AIRLINE SAFETY: Research says, 2017 was the safest year in history for passengers around the world.
But air safety expert says ‘It is unlikely that this historic low will be maintained’ and warns of risk of electronic devices causing inflight fires.
In a year when more people flew to more places than ever, 2017 was the safest on record for airline passengers.
The Dutch-based aviation consultancy, To70, has released its Civil Aviation Safety Review for 2017. It reports only two fatal accidents, both involving small turbo-prop aircraft, with a total of 13 lives lost.
No jets crashed in passenger service anywhere in the world.
The two crashes which occurred on New Year’s Eve – a seaplane in Sydney which killed six, and a Cessna Caravan which crashed in Costa Rica, killing all 12 on board – are not included in the tally, since both aircraft weighed under 5,700kg – the threshold for the report.
The first fatal accident included in the report was in October: an Embraer Brasilia operating as an air ambulance in Angola. The pilots lost control after reportedly suffering an engine failure, Seven people died, including the patient.
In November, a Czech-built Let 410 belonging to Khabarovsk Avia crashed on landing at Nelkan in the Russian Far East with the loss of six lives. A four-year-old girl was the only survivor.
A much higher death toll occurred in Bishkek, the capital of Kyrgyzstan, when a Turkish Boeing 747 freighter belonging to ACT AIrlines overshot the runway and ended up in a village close to the airport, killing 35 on the ground as well as four crew.
In addition, jet blast killed a tourist standing close to the runway on the Caribbean island of St Maarten.
The chances of a plane being involved in a fatal accident is now one in 16 million, according to the lead researcher, Adrian Young.
But Mr Young, senior aviation consultant for To70, told The Independent: “It is unlikely that this historic low will be maintained; in part, these very positive figures rest on good fortune. Nevertheless, the safety level that civil aviation has achieved is remarkable”.
He cautioned: “The risks to civil aviation remain high as shown by the seriousness of some of the non-fatal accidents.” They included, he said, “the spectacular loss of the inlet fan and cowling of an engine on an Air France A380” over Greenland in September.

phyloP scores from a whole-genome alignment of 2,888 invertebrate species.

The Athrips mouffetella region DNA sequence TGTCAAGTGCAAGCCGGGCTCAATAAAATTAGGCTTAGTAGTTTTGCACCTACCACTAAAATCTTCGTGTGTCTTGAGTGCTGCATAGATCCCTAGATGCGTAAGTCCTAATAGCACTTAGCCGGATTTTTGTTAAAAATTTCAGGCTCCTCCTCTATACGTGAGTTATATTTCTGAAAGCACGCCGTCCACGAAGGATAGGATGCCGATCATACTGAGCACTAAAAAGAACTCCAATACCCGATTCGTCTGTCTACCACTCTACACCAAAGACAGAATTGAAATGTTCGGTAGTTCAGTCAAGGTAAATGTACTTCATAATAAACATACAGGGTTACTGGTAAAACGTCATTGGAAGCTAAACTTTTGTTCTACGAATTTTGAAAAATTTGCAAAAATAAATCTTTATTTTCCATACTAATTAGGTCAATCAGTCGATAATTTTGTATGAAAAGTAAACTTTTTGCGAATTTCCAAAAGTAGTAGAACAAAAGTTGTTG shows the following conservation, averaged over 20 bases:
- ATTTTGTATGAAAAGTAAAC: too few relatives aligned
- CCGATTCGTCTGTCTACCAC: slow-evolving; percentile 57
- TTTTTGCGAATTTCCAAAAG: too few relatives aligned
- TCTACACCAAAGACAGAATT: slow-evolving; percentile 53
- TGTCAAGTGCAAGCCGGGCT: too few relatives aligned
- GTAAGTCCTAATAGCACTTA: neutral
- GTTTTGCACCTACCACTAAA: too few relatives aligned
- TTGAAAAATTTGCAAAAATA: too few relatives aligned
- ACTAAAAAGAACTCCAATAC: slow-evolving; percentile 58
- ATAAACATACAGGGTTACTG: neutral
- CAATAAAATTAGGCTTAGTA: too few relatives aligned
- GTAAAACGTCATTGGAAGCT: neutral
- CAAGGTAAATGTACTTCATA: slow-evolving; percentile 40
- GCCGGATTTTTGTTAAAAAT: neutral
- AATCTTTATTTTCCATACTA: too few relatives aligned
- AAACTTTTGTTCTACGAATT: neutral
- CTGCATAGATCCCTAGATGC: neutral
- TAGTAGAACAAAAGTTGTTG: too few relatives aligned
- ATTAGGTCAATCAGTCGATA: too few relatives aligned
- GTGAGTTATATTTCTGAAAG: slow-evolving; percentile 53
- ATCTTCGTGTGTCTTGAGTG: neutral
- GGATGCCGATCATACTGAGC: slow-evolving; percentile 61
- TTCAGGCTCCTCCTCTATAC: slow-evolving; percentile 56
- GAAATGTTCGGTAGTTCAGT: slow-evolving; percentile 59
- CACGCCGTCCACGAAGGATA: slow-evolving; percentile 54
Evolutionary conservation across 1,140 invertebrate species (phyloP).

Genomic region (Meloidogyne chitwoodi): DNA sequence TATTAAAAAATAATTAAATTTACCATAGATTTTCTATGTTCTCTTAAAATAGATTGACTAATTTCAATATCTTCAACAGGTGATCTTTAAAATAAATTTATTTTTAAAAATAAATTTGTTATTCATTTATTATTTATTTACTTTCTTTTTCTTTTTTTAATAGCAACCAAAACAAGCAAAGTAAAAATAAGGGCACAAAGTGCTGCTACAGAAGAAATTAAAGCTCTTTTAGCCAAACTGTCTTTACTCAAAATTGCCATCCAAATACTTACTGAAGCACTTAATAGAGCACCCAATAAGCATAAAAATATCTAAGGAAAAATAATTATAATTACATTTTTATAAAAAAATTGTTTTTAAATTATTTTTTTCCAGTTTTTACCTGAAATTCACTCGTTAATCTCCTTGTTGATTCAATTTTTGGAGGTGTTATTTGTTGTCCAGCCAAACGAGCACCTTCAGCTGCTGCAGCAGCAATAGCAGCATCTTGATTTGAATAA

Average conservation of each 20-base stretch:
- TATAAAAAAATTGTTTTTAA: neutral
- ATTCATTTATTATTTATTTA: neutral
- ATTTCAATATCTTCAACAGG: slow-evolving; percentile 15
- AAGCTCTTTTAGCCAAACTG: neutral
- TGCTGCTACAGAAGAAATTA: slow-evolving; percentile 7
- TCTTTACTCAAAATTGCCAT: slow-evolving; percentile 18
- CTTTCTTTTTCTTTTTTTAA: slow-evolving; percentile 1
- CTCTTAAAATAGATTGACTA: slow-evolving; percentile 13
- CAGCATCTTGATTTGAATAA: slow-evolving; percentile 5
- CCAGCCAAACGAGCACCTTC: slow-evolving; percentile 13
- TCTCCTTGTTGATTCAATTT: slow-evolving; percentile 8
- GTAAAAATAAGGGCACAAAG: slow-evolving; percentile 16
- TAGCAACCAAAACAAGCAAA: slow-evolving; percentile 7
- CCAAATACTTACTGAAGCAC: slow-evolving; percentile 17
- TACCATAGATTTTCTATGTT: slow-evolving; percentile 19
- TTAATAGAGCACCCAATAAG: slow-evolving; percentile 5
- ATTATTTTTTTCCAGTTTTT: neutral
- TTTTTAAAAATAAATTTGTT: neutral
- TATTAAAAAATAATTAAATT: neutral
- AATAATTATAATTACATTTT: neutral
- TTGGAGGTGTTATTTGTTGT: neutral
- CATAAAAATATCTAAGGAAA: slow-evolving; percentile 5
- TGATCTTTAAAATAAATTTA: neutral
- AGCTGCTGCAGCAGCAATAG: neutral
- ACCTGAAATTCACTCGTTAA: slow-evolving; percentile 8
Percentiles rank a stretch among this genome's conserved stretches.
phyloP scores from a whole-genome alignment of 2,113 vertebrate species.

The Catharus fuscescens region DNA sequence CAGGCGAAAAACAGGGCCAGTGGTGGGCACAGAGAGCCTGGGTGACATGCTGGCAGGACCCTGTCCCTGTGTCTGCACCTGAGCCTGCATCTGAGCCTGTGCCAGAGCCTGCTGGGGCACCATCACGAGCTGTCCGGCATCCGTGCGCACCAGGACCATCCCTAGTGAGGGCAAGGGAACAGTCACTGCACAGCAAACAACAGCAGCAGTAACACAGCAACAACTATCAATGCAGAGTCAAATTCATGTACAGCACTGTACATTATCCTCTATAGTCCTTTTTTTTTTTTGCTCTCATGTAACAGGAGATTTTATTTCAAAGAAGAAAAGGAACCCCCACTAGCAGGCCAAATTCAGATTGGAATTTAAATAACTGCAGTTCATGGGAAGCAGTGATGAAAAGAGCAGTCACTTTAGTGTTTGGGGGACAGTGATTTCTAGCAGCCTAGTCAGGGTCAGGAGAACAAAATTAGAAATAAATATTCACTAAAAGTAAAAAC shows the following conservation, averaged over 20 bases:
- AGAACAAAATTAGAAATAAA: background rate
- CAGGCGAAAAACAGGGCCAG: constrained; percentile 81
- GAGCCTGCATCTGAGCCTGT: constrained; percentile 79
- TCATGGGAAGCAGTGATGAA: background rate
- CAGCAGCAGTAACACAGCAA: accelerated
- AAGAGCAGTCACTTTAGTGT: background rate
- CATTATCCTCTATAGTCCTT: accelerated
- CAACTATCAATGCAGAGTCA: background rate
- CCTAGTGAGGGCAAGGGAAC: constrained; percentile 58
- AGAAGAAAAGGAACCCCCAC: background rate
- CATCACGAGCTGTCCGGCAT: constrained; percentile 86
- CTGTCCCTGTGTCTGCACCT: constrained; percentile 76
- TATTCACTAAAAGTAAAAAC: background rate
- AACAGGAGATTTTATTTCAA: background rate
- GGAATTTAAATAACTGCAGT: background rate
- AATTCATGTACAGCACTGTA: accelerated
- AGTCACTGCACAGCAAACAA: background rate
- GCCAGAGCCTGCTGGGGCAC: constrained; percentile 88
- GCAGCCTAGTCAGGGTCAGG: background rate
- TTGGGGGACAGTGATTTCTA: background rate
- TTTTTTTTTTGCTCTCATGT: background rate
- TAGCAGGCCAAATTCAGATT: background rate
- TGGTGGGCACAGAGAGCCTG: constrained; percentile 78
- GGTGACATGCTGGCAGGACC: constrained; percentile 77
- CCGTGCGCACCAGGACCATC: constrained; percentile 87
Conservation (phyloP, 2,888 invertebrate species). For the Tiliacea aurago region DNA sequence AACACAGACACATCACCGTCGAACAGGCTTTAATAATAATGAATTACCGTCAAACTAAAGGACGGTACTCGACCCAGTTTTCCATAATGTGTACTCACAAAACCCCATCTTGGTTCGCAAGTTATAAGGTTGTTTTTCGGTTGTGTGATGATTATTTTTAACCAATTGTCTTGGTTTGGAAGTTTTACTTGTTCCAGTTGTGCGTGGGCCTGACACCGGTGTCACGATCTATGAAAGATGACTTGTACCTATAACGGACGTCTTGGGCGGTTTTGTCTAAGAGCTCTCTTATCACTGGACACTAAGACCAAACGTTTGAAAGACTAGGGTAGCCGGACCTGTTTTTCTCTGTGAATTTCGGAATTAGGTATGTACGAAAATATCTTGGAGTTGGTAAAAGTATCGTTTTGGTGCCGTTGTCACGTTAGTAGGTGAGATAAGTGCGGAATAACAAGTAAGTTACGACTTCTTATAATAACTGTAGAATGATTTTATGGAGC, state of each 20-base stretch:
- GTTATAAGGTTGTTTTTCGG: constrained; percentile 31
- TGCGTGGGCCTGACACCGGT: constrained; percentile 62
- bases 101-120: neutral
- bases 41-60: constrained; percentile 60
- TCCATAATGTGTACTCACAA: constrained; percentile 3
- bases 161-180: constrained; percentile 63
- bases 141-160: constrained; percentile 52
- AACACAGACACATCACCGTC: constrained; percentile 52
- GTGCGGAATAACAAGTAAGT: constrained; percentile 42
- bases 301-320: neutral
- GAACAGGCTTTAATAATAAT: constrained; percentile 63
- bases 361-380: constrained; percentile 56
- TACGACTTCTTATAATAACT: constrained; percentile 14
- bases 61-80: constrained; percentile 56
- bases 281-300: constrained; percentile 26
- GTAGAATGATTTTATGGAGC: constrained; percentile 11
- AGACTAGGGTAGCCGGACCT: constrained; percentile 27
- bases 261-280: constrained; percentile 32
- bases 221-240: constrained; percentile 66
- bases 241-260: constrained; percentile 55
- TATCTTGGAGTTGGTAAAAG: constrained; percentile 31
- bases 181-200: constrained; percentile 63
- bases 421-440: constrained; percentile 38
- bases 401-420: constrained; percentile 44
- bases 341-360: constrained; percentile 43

“That the aeroplane continued to operate safely to a diversion airport and was then flown home for repair on three engines says a lot about the robustness of the aeroplane.”
The report warns that electronic devices in checked-in bags pose a growing potential danger: “The increasing use of lithium-ion batteries in electronics creates a fire risk on board aeroplanes as such batteries are difficult to extinguish if they catch fire.
“Airlines worldwide are training their crews to fight any fires in the cabin; the challenge is keeping such batteries out of passenger luggage.”
In 2016, 271 people lost their lives in seven fatal events. They included the crash of an Egyptair flight from Paris to Cairo which killed 66, and a LaMia jet carrying the Brazilian football team Chapecoense which ran out of fuel in Colombia and crashed with the loss of 71 lives.
The death toll in the two previous years was significantly higher. In 2015, 471 people died in four crashes; they included a Metrojet flight from Sharm el Sheikh to St Petersburg, Russia, which killed 224, and a Germanwings Airbus A320 from Barcelona to Dusseldorf whose first officer, Andreas Lubitz, killed 150 on board by deliberately crashing into the French Alps,
In 2014, 864 people died in five crashes, including the losses of two Malaysia Airlines 777s: MH370, whose fate is still unknown, and MH17, downed by a missile over eastern Ukraine.
The UK has the best air-safety record of any major country. No fatal accidents involving a British airline have happened since the 1980s. The last was on 10 January 1989; 47 people died when a British Midland Boeing 737 crashed at Kegworth in Leicestershire.
In contrast, sub-Saharan Africa has an accident rate 44 per cent worse than the global average, according to the International Air Transport Association (IATA). In November, Alexandre de Juniac, IATA’s director general, said: “African safety has improved, but there is a gap to close.”